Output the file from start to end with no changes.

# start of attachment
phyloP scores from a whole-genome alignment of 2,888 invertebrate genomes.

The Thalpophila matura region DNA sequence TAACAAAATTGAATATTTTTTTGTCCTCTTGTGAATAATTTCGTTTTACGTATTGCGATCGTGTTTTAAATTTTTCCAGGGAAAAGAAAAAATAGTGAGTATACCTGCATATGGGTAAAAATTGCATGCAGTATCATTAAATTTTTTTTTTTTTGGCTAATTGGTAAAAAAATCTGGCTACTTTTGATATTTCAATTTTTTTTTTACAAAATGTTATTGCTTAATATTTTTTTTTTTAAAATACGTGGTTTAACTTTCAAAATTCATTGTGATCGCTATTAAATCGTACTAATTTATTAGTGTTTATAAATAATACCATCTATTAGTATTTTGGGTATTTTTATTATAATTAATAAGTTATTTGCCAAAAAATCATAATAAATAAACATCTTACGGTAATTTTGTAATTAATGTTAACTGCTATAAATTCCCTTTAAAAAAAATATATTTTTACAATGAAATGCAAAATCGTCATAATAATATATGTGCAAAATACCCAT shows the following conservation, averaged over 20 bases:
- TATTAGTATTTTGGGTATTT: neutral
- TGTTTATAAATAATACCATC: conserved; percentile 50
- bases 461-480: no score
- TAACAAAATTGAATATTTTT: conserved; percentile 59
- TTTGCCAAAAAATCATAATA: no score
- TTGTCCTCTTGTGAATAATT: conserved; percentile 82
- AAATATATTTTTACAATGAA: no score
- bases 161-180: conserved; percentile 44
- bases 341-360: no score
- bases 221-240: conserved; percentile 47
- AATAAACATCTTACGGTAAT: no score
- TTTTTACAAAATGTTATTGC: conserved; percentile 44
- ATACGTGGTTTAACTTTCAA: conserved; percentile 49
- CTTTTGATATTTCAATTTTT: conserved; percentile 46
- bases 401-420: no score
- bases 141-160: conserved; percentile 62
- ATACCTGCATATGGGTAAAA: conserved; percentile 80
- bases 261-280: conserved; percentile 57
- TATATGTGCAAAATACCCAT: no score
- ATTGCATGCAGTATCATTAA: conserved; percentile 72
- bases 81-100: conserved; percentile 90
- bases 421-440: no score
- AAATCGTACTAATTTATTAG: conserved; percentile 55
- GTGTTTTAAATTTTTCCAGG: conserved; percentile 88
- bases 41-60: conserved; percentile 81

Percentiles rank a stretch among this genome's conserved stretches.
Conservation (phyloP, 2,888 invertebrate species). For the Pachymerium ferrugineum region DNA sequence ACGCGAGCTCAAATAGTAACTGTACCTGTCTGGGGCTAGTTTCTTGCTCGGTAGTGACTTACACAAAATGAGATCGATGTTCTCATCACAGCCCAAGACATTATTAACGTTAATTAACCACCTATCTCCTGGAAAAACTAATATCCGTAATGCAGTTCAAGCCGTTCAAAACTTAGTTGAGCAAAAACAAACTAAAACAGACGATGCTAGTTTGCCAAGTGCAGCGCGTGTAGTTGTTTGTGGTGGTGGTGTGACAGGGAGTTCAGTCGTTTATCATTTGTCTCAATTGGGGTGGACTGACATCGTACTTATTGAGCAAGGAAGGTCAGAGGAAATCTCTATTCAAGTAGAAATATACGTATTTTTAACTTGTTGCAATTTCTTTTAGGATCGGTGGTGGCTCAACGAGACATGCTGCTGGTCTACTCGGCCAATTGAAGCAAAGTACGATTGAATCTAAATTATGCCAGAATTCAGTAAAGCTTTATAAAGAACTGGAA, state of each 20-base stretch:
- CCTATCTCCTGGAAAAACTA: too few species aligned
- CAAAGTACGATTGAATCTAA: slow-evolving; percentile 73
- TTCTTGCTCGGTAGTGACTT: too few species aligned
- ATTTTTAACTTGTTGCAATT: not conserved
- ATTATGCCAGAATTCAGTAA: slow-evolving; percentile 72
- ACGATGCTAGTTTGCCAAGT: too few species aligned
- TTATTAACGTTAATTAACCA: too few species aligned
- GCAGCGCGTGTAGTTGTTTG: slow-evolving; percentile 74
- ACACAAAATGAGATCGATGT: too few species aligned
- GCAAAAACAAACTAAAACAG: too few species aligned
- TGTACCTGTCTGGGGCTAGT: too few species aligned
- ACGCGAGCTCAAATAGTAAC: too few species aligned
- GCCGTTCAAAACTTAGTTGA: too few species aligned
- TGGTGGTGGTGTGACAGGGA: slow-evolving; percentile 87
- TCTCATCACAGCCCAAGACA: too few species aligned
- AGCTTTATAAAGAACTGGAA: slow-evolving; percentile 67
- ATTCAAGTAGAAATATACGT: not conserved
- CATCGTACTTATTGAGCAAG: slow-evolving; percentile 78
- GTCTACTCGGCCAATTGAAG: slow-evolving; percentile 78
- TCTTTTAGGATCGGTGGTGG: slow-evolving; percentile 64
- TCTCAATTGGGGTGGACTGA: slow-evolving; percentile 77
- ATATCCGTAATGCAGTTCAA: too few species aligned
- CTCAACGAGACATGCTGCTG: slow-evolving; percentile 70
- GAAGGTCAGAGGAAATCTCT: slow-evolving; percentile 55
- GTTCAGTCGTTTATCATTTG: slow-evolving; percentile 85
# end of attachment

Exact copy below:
phyloP scores from a whole-genome alignment of 2,888 invertebrate genomes.

The Thalpophila matura region DNA sequence TAACAAAATTGAATATTTTTTTGTCCTCTTGTGAATAATTTCGTTTTACGTATTGCGATCGTGTTTTAAATTTTTCCAGGGAAAAGAAAAAATAGTGAGTATACCTGCATATGGGTAAAAATTGCATGCAGTATCATTAAATTTTTTTTTTTTTGGCTAATTGGTAAAAAAATCTGGCTACTTTTGATATTTCAATTTTTTTTTTACAAAATGTTATTGCTTAATATTTTTTTTTTTAAAATACGTGGTTTAACTTTCAAAATTCATTGTGATCGCTATTAAATCGTACTAATTTATTAGTGTTTATAAATAATACCATCTATTAGTATTTTGGGTATTTTTATTATAATTAATAAGTTATTTGCCAAAAAATCATAATAAATAAACATCTTACGGTAATTTTGTAATTAATGTTAACTGCTATAAATTCCCTTTAAAAAAAATATATTTTTACAATGAAATGCAAAATCGTCATAATAATATATGTGCAAAATACCCAT shows the following conservation, averaged over 20 bases:
- TATTAGTATTTTGGGTATTT: neutral
- TGTTTATAAATAATACCATC: conserved; percentile 50
- bases 461-480: no score
- TAACAAAATTGAATATTTTT: conserved; percentile 59
- TTTGCCAAAAAATCATAATA: no score
- TTGTCCTCTTGTGAATAATT: conserved; percentile 82
- AAATATATTTTTACAATGAA: no score
- bases 161-180: conserved; percentile 44
- bases 341-360: no score
- bases 221-240: conserved; percentile 47
- AATAAACATCTTACGGTAAT: no score
- TTTTTACAAAATGTTATTGC: conserved; percentile 44
- ATACGTGGTTTAACTTTCAA: conserved; percentile 49
- CTTTTGATATTTCAATTTTT: conserved; percentile 46
- bases 401-420: no score
- bases 141-160: conserved; percentile 62
- ATACCTGCATATGGGTAAAA: conserved; percentile 80
- bases 261-280: conserved; percentile 57
- TATATGTGCAAAATACCCAT: no score
- ATTGCATGCAGTATCATTAA: conserved; percentile 72
- bases 81-100: conserved; percentile 90
- bases 421-440: no score
- AAATCGTACTAATTTATTAG: conserved; percentile 55
- GTGTTTTAAATTTTTCCAGG: conserved; percentile 88
- bases 41-60: conserved; percentile 81

Percentiles rank a stretch among this genome's conserved stretches.
Conservation (phyloP, 2,888 invertebrate species). For the Pachymerium ferrugineum region DNA sequence ACGCGAGCTCAAATAGTAACTGTACCTGTCTGGGGCTAGTTTCTTGCTCGGTAGTGACTTACACAAAATGAGATCGATGTTCTCATCACAGCCCAAGACATTATTAACGTTAATTAACCACCTATCTCCTGGAAAAACTAATATCCGTAATGCAGTTCAAGCCGTTCAAAACTTAGTTGAGCAAAAACAAACTAAAACAGACGATGCTAGTTTGCCAAGTGCAGCGCGTGTAGTTGTTTGTGGTGGTGGTGTGACAGGGAGTTCAGTCGTTTATCATTTGTCTCAATTGGGGTGGACTGACATCGTACTTATTGAGCAAGGAAGGTCAGAGGAAATCTCTATTCAAGTAGAAATATACGTATTTTTAACTTGTTGCAATTTCTTTTAGGATCGGTGGTGGCTCAACGAGACATGCTGCTGGTCTACTCGGCCAATTGAAGCAAAGTACGATTGAATCTAAATTATGCCAGAATTCAGTAAAGCTTTATAAAGAACTGGAA, state of each 20-base stretch:
- CCTATCTCCTGGAAAAACTA: too few species aligned
- CAAAGTACGATTGAATCTAA: slow-evolving; percentile 73
- TTCTTGCTCGGTAGTGACTT: too few species aligned
- ATTTTTAACTTGTTGCAATT: not conserved
- ATTATGCCAGAATTCAGTAA: slow-evolving; percentile 72
- ACGATGCTAGTTTGCCAAGT: too few species aligned
- TTATTAACGTTAATTAACCA: too few species aligned
- GCAGCGCGTGTAGTTGTTTG: slow-evolving; percentile 74
- ACACAAAATGAGATCGATGT: too few species aligned
- GCAAAAACAAACTAAAACAG: too few species aligned
- TGTACCTGTCTGGGGCTAGT: too few species aligned
- ACGCGAGCTCAAATAGTAAC: too few species aligned
- GCCGTTCAAAACTTAGTTGA: too few species aligned
- TGGTGGTGGTGTGACAGGGA: slow-evolving; percentile 87
- TCTCATCACAGCCCAAGACA: too few species aligned
- AGCTTTATAAAGAACTGGAA: slow-evolving; percentile 67
- ATTCAAGTAGAAATATACGT: not conserved
- CATCGTACTTATTGAGCAAG: slow-evolving; percentile 78
- GTCTACTCGGCCAATTGAAG: slow-evolving; percentile 78
- TCTTTTAGGATCGGTGGTGG: slow-evolving; percentile 64
- TCTCAATTGGGGTGGACTGA: slow-evolving; percentile 77
- ATATCCGTAATGCAGTTCAA: too few species aligned
- CTCAACGAGACATGCTGCTG: slow-evolving; percentile 70
- GAAGGTCAGAGGAAATCTCT: slow-evolving; percentile 55
- GTTCAGTCGTTTATCATTTG: slow-evolving; percentile 85